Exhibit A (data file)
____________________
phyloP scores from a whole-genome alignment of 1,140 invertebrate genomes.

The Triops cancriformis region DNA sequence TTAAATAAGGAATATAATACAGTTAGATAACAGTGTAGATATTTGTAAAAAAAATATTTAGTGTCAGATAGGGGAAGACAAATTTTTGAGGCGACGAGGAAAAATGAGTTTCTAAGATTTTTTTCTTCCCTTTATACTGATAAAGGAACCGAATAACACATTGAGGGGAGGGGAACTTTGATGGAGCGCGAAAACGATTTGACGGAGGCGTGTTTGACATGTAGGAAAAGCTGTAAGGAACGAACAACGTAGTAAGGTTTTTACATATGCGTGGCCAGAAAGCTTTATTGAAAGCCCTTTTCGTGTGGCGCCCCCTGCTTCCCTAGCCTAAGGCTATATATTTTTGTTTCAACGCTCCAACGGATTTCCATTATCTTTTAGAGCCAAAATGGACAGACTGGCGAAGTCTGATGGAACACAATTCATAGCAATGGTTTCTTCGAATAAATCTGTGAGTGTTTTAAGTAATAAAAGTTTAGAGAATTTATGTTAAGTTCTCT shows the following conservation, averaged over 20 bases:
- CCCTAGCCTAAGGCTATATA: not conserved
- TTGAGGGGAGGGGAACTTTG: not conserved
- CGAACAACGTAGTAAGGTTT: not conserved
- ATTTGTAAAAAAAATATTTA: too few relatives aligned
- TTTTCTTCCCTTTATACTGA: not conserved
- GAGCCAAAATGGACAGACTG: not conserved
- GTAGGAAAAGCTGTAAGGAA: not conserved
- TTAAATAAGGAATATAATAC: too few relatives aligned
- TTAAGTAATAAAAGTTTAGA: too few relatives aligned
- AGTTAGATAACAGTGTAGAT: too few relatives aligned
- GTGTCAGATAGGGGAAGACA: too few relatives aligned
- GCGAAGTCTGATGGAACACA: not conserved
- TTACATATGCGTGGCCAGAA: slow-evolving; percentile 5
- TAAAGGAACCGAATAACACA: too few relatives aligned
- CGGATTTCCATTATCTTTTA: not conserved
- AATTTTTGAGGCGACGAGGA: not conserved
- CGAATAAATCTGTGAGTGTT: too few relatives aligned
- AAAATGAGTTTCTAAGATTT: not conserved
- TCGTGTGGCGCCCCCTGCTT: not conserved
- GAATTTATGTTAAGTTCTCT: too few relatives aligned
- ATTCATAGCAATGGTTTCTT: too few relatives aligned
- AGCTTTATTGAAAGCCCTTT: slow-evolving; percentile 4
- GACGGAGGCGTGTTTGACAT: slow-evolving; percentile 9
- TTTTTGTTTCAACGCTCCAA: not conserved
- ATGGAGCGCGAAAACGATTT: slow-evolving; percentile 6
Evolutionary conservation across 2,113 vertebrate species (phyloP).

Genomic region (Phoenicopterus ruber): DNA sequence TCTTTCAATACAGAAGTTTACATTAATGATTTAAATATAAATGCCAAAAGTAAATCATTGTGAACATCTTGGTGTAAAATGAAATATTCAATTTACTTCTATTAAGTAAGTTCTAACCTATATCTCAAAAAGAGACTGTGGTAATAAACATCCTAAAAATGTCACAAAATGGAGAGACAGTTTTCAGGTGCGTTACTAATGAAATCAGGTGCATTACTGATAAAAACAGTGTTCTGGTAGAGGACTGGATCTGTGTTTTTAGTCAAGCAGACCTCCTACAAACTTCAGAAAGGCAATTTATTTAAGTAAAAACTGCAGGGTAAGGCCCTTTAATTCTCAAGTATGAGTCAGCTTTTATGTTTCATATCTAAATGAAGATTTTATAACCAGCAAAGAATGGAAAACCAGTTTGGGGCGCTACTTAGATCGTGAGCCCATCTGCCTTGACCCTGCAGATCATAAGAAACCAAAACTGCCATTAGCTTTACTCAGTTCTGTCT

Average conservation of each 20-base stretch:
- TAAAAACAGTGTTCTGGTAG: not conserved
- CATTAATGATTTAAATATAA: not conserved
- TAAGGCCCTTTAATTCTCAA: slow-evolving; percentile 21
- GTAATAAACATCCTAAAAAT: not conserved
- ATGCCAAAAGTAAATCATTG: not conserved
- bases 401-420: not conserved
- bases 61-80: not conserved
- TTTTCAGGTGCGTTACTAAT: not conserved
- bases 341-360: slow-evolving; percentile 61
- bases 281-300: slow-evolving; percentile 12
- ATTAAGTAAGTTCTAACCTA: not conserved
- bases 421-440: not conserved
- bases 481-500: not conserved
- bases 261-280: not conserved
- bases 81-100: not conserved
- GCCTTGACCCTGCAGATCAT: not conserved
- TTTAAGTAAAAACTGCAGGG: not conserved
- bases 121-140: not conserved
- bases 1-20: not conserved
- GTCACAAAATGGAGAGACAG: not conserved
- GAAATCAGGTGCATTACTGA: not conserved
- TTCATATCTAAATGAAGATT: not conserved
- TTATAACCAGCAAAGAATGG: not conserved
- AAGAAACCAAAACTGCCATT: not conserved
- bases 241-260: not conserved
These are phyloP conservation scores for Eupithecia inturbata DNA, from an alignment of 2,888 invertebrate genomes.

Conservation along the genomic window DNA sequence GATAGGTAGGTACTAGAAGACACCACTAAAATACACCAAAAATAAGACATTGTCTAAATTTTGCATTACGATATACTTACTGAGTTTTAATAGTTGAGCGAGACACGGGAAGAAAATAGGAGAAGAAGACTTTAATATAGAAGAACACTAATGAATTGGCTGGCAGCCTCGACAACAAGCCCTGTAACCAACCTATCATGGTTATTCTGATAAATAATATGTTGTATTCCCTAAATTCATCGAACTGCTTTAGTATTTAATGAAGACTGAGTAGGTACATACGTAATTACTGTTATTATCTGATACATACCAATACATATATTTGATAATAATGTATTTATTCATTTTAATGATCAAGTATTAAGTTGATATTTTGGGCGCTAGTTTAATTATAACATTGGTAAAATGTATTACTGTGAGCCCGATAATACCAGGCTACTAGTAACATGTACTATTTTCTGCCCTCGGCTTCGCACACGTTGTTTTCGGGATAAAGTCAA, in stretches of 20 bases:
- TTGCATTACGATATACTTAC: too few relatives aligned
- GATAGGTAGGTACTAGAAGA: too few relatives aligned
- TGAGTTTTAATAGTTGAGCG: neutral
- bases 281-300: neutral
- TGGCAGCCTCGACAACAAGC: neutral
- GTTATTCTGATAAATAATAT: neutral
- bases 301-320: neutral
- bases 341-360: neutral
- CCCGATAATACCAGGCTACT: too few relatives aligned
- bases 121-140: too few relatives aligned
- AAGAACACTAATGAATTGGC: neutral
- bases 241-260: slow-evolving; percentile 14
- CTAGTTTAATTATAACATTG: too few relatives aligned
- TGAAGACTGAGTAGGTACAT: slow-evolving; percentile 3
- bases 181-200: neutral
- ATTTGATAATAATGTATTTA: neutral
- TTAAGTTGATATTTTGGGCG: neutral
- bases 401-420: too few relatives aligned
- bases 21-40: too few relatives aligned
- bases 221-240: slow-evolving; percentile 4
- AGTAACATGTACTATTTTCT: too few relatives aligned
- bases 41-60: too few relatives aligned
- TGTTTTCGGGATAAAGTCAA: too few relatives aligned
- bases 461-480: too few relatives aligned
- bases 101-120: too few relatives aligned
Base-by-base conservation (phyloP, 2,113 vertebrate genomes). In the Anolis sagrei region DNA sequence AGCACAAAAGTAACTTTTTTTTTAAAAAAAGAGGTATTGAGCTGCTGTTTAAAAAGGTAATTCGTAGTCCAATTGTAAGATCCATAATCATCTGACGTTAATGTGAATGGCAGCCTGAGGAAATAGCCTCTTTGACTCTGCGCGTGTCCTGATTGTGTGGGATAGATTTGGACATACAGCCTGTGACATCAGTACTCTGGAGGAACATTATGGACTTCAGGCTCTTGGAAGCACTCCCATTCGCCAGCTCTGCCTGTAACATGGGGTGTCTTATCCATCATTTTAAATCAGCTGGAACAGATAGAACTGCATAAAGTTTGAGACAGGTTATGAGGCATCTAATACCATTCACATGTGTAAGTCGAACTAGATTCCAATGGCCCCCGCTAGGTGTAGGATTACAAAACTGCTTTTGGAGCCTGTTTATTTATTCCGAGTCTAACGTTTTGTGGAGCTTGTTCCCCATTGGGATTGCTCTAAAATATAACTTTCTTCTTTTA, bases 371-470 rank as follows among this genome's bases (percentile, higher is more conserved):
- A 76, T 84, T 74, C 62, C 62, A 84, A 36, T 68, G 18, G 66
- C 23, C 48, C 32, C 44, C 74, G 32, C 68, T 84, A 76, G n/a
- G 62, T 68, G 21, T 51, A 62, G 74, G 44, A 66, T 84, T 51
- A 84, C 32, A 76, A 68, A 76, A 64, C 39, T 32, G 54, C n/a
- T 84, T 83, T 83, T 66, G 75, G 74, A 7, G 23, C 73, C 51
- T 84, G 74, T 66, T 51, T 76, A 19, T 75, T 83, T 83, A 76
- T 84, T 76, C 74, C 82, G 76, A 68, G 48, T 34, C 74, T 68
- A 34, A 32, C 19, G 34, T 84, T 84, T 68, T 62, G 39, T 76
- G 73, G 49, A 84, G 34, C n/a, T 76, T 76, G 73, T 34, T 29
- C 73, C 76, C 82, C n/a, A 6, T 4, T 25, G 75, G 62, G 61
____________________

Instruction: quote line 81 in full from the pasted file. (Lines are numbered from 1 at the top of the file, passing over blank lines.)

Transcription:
- bases 461-480: too few relatives aligned